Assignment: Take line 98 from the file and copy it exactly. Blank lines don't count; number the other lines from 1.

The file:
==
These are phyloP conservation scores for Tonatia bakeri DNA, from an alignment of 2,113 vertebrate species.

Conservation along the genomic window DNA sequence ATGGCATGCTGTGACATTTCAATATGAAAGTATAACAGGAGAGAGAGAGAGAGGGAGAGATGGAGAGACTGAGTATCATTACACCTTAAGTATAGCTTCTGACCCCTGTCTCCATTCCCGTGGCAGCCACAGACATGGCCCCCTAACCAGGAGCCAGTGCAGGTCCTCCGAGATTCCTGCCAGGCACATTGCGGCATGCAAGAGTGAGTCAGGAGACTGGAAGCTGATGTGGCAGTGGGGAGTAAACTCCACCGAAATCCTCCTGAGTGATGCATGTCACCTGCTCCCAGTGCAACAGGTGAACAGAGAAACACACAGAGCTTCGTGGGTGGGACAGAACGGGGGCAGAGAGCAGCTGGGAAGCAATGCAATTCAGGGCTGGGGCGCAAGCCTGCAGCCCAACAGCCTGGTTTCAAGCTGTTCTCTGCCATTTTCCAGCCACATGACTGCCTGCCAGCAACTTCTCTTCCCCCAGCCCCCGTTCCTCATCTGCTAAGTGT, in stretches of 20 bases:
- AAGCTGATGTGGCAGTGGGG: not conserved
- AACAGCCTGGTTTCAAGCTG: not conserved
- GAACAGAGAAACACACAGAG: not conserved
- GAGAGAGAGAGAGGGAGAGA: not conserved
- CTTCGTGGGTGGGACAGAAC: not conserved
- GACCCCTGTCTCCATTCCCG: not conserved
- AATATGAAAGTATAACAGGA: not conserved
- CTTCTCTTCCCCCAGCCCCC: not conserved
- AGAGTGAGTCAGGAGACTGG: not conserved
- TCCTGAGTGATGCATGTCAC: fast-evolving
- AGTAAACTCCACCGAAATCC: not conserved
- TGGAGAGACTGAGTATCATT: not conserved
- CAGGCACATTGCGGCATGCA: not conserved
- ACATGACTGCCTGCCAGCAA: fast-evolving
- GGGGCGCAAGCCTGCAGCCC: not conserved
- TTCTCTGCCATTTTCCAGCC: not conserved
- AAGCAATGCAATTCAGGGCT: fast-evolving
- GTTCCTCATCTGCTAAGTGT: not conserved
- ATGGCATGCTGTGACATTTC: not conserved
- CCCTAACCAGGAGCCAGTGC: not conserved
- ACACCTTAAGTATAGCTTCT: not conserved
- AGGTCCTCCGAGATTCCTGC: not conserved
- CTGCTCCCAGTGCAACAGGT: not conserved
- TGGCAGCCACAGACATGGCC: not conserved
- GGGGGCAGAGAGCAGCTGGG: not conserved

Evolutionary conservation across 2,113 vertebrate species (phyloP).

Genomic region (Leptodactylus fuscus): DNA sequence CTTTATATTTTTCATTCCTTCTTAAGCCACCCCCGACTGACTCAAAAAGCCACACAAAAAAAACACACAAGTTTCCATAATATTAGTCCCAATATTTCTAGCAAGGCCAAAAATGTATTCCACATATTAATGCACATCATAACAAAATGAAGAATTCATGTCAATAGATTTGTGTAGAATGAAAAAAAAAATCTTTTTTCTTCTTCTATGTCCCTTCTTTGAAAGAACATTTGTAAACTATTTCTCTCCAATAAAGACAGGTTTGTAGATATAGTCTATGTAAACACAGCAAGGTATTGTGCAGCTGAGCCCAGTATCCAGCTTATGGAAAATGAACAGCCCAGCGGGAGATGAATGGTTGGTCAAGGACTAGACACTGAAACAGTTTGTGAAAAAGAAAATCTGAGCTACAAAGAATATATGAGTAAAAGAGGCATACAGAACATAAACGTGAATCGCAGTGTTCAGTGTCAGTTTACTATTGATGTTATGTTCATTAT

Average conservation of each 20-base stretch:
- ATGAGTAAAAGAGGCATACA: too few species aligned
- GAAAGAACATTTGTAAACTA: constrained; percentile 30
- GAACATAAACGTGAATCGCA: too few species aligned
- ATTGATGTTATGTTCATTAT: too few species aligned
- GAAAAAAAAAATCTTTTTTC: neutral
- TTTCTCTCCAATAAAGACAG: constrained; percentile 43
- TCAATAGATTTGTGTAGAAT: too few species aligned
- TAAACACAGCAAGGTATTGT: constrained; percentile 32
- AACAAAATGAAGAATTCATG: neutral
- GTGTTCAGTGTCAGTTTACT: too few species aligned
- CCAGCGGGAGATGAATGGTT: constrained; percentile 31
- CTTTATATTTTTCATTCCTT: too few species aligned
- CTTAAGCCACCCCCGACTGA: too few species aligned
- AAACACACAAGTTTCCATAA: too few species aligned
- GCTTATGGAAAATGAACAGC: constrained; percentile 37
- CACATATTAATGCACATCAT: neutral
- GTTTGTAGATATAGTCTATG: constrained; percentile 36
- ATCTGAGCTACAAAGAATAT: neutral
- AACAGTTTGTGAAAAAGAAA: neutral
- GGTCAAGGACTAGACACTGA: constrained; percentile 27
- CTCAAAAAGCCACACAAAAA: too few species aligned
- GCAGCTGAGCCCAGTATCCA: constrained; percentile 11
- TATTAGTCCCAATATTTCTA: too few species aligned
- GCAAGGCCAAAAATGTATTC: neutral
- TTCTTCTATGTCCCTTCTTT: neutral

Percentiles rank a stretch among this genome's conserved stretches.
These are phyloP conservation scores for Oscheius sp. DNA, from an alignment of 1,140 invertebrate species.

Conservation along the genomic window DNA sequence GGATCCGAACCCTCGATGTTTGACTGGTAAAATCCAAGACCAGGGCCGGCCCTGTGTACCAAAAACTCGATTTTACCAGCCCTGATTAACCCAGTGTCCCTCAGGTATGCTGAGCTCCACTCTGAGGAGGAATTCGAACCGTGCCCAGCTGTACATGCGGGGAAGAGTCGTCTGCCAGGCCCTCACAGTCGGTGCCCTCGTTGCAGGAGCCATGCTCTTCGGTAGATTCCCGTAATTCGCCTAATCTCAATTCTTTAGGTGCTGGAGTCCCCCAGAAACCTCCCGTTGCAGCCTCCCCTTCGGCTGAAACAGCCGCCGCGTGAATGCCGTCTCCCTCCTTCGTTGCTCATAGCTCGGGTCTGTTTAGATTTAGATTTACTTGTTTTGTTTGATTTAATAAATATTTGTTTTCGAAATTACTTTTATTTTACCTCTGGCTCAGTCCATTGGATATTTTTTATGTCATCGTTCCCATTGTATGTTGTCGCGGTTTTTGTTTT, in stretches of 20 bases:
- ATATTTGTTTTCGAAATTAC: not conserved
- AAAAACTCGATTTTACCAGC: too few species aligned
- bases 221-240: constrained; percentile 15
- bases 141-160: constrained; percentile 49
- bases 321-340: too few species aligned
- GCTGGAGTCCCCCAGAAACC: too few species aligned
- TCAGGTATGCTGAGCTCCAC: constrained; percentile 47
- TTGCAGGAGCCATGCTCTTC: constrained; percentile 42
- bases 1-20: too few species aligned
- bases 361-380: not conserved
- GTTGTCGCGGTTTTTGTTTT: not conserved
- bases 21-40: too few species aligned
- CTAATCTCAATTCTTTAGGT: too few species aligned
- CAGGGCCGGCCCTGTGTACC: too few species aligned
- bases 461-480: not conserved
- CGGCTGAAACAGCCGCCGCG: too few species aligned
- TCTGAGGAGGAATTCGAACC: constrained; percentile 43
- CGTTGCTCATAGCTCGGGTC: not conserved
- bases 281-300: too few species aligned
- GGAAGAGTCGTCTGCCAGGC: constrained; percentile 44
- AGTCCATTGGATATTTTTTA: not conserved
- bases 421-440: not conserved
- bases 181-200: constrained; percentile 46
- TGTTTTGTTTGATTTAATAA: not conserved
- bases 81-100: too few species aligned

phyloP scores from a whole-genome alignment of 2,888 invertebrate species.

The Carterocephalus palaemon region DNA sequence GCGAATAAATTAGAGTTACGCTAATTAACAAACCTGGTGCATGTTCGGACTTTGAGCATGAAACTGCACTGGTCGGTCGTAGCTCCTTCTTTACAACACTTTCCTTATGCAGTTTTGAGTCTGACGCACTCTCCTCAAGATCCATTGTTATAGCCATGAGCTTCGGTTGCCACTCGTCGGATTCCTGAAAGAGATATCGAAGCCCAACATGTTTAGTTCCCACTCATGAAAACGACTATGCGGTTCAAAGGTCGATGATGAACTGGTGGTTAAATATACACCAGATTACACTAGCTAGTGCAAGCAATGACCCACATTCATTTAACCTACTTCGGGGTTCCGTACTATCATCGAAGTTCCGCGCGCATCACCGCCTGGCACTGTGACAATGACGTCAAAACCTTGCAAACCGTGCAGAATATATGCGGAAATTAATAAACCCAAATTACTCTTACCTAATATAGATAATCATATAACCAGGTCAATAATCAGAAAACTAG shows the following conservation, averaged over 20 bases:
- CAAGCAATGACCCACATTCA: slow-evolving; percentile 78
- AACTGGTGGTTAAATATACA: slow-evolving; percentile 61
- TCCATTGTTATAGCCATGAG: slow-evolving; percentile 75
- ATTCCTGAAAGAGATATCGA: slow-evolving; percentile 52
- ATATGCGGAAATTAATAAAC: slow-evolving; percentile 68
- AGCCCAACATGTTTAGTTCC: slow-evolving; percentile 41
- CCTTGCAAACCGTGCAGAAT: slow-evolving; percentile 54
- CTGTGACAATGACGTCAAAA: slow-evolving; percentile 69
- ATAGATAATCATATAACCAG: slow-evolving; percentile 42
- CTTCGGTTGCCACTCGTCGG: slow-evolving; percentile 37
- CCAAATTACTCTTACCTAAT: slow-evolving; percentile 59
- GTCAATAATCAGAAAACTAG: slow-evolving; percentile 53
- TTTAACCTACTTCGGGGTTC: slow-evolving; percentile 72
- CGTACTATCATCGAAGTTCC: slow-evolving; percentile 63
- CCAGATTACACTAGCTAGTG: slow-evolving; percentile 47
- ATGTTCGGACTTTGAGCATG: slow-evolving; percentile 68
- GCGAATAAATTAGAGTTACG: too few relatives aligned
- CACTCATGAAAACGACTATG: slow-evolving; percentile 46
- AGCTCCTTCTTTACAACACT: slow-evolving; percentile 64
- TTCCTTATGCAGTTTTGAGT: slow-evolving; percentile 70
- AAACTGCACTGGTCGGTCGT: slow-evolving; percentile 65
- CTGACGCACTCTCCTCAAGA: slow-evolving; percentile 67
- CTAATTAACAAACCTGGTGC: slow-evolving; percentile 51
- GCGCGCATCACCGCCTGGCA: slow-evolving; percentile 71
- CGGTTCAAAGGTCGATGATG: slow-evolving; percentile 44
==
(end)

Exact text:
- TTTAACCTACTTCGGGGTTC: slow-evolving; percentile 72